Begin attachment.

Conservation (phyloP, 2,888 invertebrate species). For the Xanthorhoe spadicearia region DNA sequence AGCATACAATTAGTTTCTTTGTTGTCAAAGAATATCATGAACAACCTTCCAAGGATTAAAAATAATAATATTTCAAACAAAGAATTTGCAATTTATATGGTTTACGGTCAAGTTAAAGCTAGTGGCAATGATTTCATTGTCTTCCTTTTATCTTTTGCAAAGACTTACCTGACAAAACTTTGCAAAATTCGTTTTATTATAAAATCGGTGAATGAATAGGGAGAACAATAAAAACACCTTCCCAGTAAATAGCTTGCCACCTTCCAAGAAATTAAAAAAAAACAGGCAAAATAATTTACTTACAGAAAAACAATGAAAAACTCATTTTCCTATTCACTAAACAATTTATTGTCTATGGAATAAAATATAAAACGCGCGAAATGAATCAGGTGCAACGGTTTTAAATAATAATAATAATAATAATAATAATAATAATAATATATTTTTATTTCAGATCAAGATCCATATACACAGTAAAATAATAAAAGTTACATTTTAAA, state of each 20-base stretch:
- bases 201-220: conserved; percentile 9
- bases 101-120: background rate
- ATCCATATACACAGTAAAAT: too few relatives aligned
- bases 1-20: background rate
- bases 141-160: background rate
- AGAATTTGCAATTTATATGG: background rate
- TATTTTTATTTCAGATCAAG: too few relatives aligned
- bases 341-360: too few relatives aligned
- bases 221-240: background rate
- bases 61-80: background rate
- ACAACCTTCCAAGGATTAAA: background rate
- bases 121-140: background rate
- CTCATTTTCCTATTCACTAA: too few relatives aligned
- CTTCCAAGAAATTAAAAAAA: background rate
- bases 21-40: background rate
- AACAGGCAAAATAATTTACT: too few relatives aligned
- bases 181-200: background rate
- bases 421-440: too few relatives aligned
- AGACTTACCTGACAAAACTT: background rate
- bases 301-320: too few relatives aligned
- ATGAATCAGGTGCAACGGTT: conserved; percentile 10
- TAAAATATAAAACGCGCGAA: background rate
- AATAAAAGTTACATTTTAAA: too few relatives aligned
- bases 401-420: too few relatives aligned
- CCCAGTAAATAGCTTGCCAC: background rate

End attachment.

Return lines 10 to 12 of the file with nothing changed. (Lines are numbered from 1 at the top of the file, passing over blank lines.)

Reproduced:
- bases 221-240: background rate
- bases 61-80: background rate
- ACAACCTTCCAAGGATTAAA: background rate